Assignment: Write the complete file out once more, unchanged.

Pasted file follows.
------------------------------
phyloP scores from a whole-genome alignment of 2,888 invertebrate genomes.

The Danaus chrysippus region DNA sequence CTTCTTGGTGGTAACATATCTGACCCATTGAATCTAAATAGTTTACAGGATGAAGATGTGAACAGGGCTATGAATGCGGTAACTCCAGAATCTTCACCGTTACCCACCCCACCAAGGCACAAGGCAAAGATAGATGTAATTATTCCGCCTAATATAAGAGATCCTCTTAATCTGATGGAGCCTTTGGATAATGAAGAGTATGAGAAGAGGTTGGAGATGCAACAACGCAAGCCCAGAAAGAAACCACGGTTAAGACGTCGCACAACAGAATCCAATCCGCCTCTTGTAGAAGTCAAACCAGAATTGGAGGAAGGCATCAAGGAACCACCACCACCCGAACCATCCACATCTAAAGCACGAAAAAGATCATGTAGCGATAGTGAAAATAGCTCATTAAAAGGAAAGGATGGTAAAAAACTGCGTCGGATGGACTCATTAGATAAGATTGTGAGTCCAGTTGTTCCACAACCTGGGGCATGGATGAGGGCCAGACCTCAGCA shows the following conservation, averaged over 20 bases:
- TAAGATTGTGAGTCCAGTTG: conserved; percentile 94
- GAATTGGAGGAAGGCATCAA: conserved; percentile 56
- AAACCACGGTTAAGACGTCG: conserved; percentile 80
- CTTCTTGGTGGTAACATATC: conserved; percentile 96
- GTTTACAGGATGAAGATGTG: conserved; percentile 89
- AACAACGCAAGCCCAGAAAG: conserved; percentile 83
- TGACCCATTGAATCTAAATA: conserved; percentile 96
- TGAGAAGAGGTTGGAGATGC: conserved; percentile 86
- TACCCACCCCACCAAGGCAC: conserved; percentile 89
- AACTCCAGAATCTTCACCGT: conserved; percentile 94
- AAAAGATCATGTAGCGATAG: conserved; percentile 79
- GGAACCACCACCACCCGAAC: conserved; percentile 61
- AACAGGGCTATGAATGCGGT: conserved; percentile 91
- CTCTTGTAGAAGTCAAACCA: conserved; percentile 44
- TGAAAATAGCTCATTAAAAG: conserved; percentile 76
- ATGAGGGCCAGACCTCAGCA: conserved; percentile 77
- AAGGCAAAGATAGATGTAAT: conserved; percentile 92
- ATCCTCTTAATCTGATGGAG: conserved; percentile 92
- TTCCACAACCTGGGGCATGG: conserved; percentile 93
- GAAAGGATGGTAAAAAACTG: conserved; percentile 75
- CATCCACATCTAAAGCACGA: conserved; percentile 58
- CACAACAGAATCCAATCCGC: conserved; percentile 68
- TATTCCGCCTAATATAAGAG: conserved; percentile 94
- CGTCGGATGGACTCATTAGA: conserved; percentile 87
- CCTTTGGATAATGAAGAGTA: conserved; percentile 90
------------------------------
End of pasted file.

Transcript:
phyloP scores from a whole-genome alignment of 2,888 invertebrate genomes.

The Danaus chrysippus region DNA sequence CTTCTTGGTGGTAACATATCTGACCCATTGAATCTAAATAGTTTACAGGATGAAGATGTGAACAGGGCTATGAATGCGGTAACTCCAGAATCTTCACCGTTACCCACCCCACCAAGGCACAAGGCAAAGATAGATGTAATTATTCCGCCTAATATAAGAGATCCTCTTAATCTGATGGAGCCTTTGGATAATGAAGAGTATGAGAAGAGGTTGGAGATGCAACAACGCAAGCCCAGAAAGAAACCACGGTTAAGACGTCGCACAACAGAATCCAATCCGCCTCTTGTAGAAGTCAAACCAGAATTGGAGGAAGGCATCAAGGAACCACCACCACCCGAACCATCCACATCTAAAGCACGAAAAAGATCATGTAGCGATAGTGAAAATAGCTCATTAAAAGGAAAGGATGGTAAAAAACTGCGTCGGATGGACTCATTAGATAAGATTGTGAGTCCAGTTGTTCCACAACCTGGGGCATGGATGAGGGCCAGACCTCAGCA shows the following conservation, averaged over 20 bases:
- TAAGATTGTGAGTCCAGTTG: conserved; percentile 94
- GAATTGGAGGAAGGCATCAA: conserved; percentile 56
- AAACCACGGTTAAGACGTCG: conserved; percentile 80
- CTTCTTGGTGGTAACATATC: conserved; percentile 96
- GTTTACAGGATGAAGATGTG: conserved; percentile 89
- AACAACGCAAGCCCAGAAAG: conserved; percentile 83
- TGACCCATTGAATCTAAATA: conserved; percentile 96
- TGAGAAGAGGTTGGAGATGC: conserved; percentile 86
- TACCCACCCCACCAAGGCAC: conserved; percentile 89
- AACTCCAGAATCTTCACCGT: conserved; percentile 94
- AAAAGATCATGTAGCGATAG: conserved; percentile 79
- GGAACCACCACCACCCGAAC: conserved; percentile 61
- AACAGGGCTATGAATGCGGT: conserved; percentile 91
- CTCTTGTAGAAGTCAAACCA: conserved; percentile 44
- TGAAAATAGCTCATTAAAAG: conserved; percentile 76
- ATGAGGGCCAGACCTCAGCA: conserved; percentile 77
- AAGGCAAAGATAGATGTAAT: conserved; percentile 92
- ATCCTCTTAATCTGATGGAG: conserved; percentile 92
- TTCCACAACCTGGGGCATGG: conserved; percentile 93
- GAAAGGATGGTAAAAAACTG: conserved; percentile 75
- CATCCACATCTAAAGCACGA: conserved; percentile 58
- CACAACAGAATCCAATCCGC: conserved; percentile 68
- TATTCCGCCTAATATAAGAG: conserved; percentile 94
- CGTCGGATGGACTCATTAGA: conserved; percentile 87
- CCTTTGGATAATGAAGAGTA: conserved; percentile 90